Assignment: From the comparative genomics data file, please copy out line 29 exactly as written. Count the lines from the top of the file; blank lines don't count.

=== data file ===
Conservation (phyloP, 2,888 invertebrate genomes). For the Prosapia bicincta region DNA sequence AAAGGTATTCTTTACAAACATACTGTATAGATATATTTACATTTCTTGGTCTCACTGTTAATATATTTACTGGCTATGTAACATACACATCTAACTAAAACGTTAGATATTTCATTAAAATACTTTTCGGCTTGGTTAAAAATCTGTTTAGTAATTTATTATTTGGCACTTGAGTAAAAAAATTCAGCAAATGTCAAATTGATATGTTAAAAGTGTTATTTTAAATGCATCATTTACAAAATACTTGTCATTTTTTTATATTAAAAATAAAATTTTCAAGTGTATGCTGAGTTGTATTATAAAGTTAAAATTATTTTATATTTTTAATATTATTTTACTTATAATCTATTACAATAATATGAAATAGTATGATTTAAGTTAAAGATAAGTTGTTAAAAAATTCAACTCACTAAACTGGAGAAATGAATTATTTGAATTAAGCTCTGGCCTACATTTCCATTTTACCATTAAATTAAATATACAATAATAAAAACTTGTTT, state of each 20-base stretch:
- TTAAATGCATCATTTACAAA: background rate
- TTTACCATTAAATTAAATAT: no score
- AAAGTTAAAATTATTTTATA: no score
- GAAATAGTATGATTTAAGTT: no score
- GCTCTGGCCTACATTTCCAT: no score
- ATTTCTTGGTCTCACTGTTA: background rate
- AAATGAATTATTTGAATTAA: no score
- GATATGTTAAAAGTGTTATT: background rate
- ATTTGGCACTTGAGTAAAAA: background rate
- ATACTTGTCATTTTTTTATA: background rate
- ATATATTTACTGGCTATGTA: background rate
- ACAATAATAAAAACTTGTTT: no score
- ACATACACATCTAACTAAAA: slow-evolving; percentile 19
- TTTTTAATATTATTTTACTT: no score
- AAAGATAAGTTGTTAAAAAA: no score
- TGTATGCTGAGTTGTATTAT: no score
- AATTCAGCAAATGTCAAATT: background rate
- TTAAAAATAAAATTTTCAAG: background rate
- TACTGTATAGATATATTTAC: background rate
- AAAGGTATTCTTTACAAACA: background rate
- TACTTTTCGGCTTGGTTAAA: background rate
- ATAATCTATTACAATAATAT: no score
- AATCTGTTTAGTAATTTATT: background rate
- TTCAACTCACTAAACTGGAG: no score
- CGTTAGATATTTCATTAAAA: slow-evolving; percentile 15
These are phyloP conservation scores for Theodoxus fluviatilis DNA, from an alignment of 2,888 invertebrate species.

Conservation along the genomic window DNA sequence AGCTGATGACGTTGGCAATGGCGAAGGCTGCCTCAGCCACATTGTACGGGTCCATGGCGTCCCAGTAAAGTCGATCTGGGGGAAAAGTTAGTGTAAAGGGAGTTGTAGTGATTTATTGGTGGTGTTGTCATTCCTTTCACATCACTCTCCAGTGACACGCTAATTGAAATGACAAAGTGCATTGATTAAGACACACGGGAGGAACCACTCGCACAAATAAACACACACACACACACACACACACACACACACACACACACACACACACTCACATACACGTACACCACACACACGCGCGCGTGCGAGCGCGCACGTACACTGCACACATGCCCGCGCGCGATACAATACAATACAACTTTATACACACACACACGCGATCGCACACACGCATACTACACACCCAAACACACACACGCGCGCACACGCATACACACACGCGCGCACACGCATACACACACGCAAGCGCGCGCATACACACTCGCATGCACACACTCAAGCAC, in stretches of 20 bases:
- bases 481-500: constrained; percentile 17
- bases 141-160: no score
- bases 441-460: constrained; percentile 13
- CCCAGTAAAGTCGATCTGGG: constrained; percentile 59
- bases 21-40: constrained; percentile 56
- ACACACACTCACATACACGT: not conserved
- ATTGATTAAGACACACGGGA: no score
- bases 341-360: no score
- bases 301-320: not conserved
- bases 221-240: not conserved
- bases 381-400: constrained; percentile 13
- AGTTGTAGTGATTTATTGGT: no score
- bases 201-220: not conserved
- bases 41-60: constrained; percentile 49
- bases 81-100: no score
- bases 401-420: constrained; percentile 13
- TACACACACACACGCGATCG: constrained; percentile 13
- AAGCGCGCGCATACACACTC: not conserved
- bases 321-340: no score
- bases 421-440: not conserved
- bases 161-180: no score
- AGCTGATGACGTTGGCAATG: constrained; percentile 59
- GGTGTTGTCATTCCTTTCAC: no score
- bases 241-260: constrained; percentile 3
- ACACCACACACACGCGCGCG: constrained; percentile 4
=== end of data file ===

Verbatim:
- bases 481-500: constrained; percentile 17